2018 Outlook: A three-homer, 10-RBI performance in his 25th game on April 30 sparked what was an eventual career year for Rendon, who set personal bests in batting average (.301), home runs (25), RBIs (100), on-base percentage (.403), slugging percentage (.533), doubles (41) and walks (84), while appearing in more than 145 games for the third time in the past four years. In the process, he continued to show growth in his batted-ball distribution -- significantly more fly balls and fewer ground balls -- as well as his hard-contact rate. Rendon, who begins the season at 27 years old, is in the prime of his career and is a worthy early-round pick who could warrant top-25 consideration in points-based leagues.
2018 Outlook: Zimmerman added yoga to his repertoire and began examining Statcast data -- launch angles specifically -- at the onset of the 2016-17 offseason, his greater fortune in the health department and improved approach at the plate fueling a torrid, .330/.373/.596 first half. As pitchers adjusted to him, however, he gave back some of those gains thereafter, his .269/.337/.542 second-half numbers more representative of his true talent. Now 33 years old, Zimmerman might be hard-pressed to repeat his 144 games played, so be careful not to overpay chasing last year's numbers. He's a solid midrounder in all formats, but shouldn't be considered a leading man on a fantasy team.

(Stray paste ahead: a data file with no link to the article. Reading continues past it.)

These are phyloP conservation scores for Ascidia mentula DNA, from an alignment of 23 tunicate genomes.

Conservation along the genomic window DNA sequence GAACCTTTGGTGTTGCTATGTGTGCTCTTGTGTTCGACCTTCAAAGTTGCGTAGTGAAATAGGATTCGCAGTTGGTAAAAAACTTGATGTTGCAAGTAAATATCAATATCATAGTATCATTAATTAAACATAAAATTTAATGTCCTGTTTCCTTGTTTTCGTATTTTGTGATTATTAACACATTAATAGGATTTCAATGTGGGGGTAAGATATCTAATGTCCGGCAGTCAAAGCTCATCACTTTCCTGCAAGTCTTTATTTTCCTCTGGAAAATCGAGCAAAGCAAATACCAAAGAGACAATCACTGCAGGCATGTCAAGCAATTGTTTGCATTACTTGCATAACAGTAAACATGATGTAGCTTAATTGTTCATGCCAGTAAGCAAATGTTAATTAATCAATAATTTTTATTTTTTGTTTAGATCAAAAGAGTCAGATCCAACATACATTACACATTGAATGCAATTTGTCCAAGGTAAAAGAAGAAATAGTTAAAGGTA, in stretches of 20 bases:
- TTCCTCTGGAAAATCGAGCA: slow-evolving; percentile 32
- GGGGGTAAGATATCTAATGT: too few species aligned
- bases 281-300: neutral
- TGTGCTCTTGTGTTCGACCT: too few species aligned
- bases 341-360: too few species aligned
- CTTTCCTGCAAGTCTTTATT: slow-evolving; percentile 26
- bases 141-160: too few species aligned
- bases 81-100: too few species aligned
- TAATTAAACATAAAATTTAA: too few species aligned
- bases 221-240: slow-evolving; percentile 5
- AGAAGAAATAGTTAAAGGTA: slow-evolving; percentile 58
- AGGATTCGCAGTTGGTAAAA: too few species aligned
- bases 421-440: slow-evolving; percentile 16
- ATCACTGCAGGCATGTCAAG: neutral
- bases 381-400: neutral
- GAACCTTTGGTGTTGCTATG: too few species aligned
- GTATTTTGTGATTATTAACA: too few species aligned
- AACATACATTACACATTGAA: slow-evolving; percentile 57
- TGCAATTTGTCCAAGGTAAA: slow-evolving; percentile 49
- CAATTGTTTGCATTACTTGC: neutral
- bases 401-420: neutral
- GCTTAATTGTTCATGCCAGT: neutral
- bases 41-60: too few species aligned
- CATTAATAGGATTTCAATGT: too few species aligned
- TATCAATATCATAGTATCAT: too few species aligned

2018 Outlook: Don't sleep on this guy. The Nationals resisted trading Difo all winter, primarily because they recognize his reputation for elite contact and well-above-average speed, things that could be awfully handy as you seek to fill the last few spots on your roster in deep-mixed or NL-only leagues. He'll serve as a utility infielder for the Nationals again, and he shouldn't hurt your batting average or on-base percentage while providing cheap stolen bases. Remember: Difo once stole 49 bases (on 58 attempts) in the low minors.
2018 Outlook: Though Coors Field itself had a bit to do with it, Reynolds seemed like a different player for the Rockies than he did in his nine big league seasons that preceded it. He made slightly greater contact, batting higher in his road games in either season than he did in any full season from 2010-15, resulting in a rebound to the 30-homer plateau in 2017. Now a free agent, Reynolds nevertheless is in danger of his numbers dropping if he doesn't return to the Rockies, as it's important to note that he batted .301/.389/.546 during his Coors games, compared to .247/.318/.397 on the road, in his two seasons for them. With the increasing daily odds of that happening, he's wiser left as a mixed-league endgamer.